StudentZone activity: differential temperature sensor

Written by Doug Mercer, Consulting Fellow, and Antoniu Miclaus, System Applications Engineer, Analog Devices.


The objective of this lab activity is to design a differential temperature sensor circuit using diodes.


A diode’s forward voltage drop, VD, decreases by approximately 2mV for each 1°C increase in temperature, assuming a constant current in the diode. The circuit shown in Figure 1 uses this property as the basis of a crude differential temperature sensor. It is best if the diodes are of the same type and ideally from the same manufacturer. Both diodes are forward-biased, using equal resistor values to establish the same current, at least when the diodes are at the same temperature. Diode DSENSE serves as the temperature sensor, while diode DREF serves as the temperature reference maintained at a constant temperature – say, at room temperature (25°C), which is convenient. The difference in diode voltages VTEMP is consequently proportional to the difference in temperature.


  • ADALM2000 active learning module
  • Solderless breadboard
  • Two 1kΩ resistors
  • Two small signal diode (1N914 or similar)


Construct the circuit of Figure 1 using two 1N914 diodes.

Figure 1. Differential temperature circuit.

Hardware setup

Connect scope input 1+ to the positive terminal of VTEMP and connect scope input 1– to the negative terminal of VTEMP. Use scopy voltmeter or oscilloscope instruments to monitor the value of VTEMP using the True RMS measurement display. Use auto-range for the voltmeter or set the Volts/Div scale for the oscilloscope to its most sensitive value (10mV) and ensure that Channel 1 is enabled. Connect Vp to the 5V power supply.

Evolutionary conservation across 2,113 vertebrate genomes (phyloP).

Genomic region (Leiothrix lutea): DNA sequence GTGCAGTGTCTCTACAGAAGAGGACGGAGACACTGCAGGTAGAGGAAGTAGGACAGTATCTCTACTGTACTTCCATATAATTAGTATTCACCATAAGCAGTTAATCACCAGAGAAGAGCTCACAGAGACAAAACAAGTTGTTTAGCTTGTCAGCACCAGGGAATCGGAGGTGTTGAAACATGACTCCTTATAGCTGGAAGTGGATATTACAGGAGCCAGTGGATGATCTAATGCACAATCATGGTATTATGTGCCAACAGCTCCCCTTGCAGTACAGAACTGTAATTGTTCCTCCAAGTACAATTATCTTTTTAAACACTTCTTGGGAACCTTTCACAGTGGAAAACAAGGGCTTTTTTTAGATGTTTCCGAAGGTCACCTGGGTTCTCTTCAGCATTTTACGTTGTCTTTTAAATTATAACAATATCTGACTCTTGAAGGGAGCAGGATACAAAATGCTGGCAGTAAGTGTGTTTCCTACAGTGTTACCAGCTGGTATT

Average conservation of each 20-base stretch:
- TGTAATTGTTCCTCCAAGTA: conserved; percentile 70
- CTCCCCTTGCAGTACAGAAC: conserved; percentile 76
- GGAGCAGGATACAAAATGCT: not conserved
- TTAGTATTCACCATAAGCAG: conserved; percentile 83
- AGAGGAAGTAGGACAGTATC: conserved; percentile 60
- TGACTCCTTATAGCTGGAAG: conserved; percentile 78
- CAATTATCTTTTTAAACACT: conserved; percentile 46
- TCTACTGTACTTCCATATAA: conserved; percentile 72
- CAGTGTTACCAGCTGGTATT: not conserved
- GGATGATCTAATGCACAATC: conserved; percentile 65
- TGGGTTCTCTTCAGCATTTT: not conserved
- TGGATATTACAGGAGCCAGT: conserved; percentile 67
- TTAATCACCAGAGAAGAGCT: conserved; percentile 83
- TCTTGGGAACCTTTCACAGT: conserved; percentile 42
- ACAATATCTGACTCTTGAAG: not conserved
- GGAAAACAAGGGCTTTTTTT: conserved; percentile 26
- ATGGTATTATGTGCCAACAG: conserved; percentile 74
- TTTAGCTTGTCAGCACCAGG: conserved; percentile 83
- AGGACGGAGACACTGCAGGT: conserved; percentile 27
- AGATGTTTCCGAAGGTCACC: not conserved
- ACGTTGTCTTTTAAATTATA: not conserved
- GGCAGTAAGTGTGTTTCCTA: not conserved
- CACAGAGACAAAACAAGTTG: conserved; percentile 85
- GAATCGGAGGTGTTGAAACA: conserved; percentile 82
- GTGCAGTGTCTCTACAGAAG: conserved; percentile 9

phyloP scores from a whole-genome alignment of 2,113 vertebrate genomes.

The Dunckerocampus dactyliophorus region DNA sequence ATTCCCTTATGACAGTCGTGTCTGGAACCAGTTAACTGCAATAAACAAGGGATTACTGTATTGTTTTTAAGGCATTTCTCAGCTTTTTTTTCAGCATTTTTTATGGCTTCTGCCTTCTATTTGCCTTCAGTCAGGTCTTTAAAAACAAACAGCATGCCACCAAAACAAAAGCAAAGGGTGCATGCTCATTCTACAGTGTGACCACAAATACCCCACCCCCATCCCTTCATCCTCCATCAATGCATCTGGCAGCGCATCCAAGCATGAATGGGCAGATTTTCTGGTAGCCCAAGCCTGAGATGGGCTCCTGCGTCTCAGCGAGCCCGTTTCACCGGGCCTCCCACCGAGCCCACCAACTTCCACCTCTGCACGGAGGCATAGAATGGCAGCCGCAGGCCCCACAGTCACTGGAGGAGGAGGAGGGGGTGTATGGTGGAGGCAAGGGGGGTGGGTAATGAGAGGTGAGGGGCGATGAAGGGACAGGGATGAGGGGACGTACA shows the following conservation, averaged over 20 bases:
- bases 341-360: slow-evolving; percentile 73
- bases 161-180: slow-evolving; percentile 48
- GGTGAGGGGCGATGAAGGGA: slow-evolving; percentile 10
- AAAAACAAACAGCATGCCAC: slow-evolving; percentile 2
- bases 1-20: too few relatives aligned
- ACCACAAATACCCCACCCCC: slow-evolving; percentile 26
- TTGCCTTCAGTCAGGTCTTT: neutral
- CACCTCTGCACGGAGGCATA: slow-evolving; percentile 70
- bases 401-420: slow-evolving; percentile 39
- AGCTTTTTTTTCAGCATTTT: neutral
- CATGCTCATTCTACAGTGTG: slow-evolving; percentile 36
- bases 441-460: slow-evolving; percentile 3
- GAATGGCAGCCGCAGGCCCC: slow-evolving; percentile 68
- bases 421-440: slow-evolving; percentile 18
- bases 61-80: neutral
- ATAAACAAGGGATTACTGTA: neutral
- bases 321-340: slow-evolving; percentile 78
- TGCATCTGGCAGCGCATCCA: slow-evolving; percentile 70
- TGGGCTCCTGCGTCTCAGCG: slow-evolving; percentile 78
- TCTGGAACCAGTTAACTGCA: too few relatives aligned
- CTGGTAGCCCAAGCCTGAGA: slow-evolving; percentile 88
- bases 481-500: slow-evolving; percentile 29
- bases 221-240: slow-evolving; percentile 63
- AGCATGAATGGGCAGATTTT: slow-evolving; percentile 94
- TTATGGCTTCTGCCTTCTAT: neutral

Figure 2. Differential temperature breadboard circuit.


Step 1

Allow both diodes to reach the same temperature: TSENSE = TREF. Measure and record the voltage offset as TAMP set; subtract this offset voltage from your later measurements.

Figure 3. TSENSE = TREF differential temperature waveform.

Step 2

Heat the sensor diode by squeezing it between your fingers. Wait for the voltage to stabilise, subtract VTEMP set, and then record this value as the body temperature voltage. You might also try blowing through a straw to direct your warm breath at the sensor diode.

Figure 4. TSENSE > TREF differential temperature waveform.

If available, wrap the sense diode in a thin plastic bag and submerge it in ice water to chill the sensor diode. Again, wait for the voltage to stabilise, subtract VTEMP set, and then record its value as the freezing point of water voltage.

Determine the sensitivity of the temperature sensor output VTEMP in millivolts per °C.


  • Can you derive the sensitivity in mV/°C you measured from the diode equation?
  • What is the purpose of the reference diode in this configuration?

Find the answers on the StudentZone blog page on the Analog Devices website, here.